IWB or inside-the-waistband holsters are worn inside the pants and attach to the belt with loops or hooks. These are the most concealable type of holster, but require pants that are about an inch more in the waist measurement than you normally wear. Some people find them less comfortable than hip holsters, and vice versa. A Summer Special-type IWB has the rough side of the leather on the outside to help keep the holster anchored in one place (most leather holsters have the smooth side out.) Some IWBs have an extra "flange" or "tab" to the rear for the same reason. You may or not need/like them.

Crossdraw holsters are worn on the off side of the body. They are practical, particularly for people who spend a lot of "threat time" in cars, but they are less concealable than hip holsters because they have to be worn in front of the hip bone.

Shoulder holsters are essentially uncomfortable crossdraw holsters. They have a place when the gun can't be worn on the hip, but they are specialty items, and are much less popular in the real world than they are on TV. They require a an open-front jacket, while most hip holsters can be concealed by an un-tucked shirt. Vertical-carry shoulder holsters are best for very large guns. Horizontal-carry shoulder holsters are best for normal carry guns, and they are worn high near the armpit-not low near the floating rib like so many catalog pictures show.


Galco Holster

Galco's Miami Classic is a classic shoulder holster


Fanny packs (worn in front) are useful in hot weather when clothing is thin, but they make sitting and driving uncomfortable, and too many of them look like gun packs. If you can, choose a bright color. I even sewed an "LL Bean" tag onto mine!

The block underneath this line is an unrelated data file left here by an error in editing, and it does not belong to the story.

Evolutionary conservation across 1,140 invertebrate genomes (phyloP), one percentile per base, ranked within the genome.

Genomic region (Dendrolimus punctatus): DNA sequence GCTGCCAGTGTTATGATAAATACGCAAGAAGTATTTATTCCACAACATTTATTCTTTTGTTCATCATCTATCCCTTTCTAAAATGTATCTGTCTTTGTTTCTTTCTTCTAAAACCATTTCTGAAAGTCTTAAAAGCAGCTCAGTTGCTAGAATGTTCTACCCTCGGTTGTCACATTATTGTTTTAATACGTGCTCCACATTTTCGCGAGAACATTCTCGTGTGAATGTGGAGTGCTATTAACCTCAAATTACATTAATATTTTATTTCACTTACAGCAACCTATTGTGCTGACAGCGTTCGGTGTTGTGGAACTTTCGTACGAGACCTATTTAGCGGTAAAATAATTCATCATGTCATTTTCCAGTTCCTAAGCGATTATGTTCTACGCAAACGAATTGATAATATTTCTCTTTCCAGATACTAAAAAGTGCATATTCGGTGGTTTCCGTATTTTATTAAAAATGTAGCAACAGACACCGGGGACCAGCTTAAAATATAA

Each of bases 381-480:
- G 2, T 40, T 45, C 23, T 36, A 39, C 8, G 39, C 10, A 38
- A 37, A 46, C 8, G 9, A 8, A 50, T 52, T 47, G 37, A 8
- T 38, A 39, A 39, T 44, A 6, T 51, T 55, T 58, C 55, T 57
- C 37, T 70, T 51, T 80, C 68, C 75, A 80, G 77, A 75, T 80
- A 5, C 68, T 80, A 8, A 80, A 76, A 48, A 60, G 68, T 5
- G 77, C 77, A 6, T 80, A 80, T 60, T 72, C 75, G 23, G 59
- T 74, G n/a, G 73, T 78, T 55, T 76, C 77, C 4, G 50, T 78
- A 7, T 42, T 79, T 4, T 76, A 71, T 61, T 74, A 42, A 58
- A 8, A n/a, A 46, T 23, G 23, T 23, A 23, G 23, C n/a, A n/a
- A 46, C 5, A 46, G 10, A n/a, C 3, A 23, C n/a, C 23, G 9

Paddle holsters are held in place with a paddle attached to the holster that slides inside the pants and is held in place by belt tension on the it. Their main virtue is their "quick-on, quick-off" capability. Most, but not all, are less secure than hip holsters.



Fobus' line of inexpensive holsters incluse this popular paddle rig


Ankle holsters are not appropriate for carrying your primary gun since you can't move while drawing from them. They do have a place for back-up guns, though.

Pocket holsters are an under-looked option. They are a convenient way to carry a smaller gun, and require no concealing garment. But they cannot be drawn from while seated, which is a serious consideration.

Small-of-the-back holsters carry the gun severely canted (see below) at the center of the back and are not recommended! If you fall (a very likely occurrence in daily life, let alone in a fight) you will be crushing your spine between the anvil of the floor and the hammer of the 1 to 2 pounds of ordinance steel that compose your gun and the 150+ pounds that make up you. And then consider sitting for any period of time with them…not a good idea!

Holsters either have something holding the gun in them other than friction or they don't. Speed scabbards, or open-top holsters, have none, and these are generally preferred for concealed carry. A simple-and the oldest-retention device is the thumb-break, in which a strap of material over the top of the gun is un-snapped with the thumb as the gun is drawn. These are reasonable devices as they slow down the draw-stroke only a bit, but they do make it more complicated, which is the real concern. There are now many kinds of retention devices available on concealment holsters (and more still on police duty holsters), and they usually involve one or more digits of the drawing hand releasing one or more levers as the gun is drawn. Some are more intuitive than others.


Blackhawk's line of SERPA retention holsters are perhaps the most intuitive security holsters on the market